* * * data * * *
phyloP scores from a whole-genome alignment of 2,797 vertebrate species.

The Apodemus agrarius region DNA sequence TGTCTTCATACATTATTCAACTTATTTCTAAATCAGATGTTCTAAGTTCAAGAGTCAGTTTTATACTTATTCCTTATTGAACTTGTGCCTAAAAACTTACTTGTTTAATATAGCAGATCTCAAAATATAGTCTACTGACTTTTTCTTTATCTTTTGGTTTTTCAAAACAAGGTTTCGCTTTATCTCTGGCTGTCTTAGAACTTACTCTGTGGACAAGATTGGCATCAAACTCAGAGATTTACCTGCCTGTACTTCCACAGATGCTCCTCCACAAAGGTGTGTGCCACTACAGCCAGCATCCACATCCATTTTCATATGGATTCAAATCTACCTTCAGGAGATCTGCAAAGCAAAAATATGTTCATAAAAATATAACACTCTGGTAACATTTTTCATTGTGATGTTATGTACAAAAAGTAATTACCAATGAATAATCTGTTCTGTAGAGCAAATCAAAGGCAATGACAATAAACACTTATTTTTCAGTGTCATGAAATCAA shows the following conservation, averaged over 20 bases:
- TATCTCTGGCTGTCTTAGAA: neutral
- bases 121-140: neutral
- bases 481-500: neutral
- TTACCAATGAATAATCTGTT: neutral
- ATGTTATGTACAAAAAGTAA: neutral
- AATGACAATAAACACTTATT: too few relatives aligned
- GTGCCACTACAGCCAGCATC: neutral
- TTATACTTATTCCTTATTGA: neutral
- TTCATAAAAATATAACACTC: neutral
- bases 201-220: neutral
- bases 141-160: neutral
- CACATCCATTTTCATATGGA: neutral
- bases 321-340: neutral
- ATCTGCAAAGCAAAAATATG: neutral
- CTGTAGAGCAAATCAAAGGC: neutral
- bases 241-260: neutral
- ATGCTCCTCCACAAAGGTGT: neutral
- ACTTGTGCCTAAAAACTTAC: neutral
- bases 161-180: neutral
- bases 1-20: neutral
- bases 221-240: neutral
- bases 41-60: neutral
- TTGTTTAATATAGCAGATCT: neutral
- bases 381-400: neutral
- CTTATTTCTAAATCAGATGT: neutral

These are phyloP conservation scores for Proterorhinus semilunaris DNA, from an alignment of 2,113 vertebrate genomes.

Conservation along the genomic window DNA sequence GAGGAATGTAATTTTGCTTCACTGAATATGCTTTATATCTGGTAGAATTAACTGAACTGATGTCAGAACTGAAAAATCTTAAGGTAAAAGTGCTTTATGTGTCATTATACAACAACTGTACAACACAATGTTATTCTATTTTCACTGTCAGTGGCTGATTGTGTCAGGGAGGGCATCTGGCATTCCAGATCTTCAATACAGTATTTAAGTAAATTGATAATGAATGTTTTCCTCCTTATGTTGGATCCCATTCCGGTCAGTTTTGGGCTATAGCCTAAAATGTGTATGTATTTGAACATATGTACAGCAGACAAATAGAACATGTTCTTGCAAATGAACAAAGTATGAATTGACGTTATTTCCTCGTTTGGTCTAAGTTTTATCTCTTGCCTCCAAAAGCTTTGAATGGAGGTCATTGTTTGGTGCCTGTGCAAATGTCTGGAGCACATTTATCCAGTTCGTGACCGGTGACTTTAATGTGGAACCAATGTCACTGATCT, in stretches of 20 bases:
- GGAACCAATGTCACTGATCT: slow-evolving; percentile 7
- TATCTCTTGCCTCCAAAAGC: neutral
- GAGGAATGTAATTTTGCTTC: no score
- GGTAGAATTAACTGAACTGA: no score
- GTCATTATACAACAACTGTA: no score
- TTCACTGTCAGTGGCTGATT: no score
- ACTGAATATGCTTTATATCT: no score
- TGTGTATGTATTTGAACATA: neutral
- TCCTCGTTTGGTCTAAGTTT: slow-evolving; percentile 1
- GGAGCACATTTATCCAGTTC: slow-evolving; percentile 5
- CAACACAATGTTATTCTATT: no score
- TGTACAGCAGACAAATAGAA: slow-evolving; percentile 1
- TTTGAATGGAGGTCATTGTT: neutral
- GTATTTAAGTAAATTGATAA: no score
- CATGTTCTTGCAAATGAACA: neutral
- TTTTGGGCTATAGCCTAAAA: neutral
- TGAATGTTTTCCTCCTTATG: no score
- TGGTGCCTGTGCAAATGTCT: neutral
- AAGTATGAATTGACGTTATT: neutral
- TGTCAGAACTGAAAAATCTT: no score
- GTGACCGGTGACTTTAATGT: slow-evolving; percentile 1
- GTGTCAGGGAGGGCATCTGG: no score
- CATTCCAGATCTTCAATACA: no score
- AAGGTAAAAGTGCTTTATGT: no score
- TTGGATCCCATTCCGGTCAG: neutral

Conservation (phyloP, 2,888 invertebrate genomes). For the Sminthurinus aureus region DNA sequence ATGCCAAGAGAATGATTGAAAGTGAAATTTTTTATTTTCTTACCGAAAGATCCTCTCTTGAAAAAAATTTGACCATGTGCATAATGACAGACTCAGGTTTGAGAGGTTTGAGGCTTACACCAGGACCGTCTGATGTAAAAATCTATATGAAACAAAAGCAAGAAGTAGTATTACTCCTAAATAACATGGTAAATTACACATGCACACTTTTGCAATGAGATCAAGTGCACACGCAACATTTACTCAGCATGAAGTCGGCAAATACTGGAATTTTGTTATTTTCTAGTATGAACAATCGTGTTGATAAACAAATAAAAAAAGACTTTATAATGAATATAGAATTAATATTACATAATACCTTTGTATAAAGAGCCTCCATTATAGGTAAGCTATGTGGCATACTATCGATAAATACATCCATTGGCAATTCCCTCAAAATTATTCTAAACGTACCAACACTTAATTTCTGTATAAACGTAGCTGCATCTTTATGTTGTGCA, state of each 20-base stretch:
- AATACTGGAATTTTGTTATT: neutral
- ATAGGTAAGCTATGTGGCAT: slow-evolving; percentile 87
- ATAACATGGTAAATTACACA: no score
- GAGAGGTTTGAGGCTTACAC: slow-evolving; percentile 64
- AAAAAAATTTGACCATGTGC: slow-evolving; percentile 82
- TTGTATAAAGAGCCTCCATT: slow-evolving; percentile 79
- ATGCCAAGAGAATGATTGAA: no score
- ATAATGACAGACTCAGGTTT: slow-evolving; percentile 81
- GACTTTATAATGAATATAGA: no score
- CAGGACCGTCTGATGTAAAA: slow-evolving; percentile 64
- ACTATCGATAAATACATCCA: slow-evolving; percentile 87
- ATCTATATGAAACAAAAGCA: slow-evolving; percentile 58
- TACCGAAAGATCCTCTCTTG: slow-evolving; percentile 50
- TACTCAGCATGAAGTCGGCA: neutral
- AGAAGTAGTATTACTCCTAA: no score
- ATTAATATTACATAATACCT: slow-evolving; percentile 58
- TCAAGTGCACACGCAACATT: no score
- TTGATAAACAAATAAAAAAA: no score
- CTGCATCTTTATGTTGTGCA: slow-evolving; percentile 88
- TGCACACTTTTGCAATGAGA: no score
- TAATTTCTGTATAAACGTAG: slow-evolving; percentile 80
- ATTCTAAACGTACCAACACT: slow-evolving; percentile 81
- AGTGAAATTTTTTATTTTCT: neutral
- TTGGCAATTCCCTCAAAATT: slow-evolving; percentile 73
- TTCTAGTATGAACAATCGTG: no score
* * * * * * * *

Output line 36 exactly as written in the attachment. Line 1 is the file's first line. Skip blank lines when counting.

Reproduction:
- ACTGAATATGCTTTATATCT: no score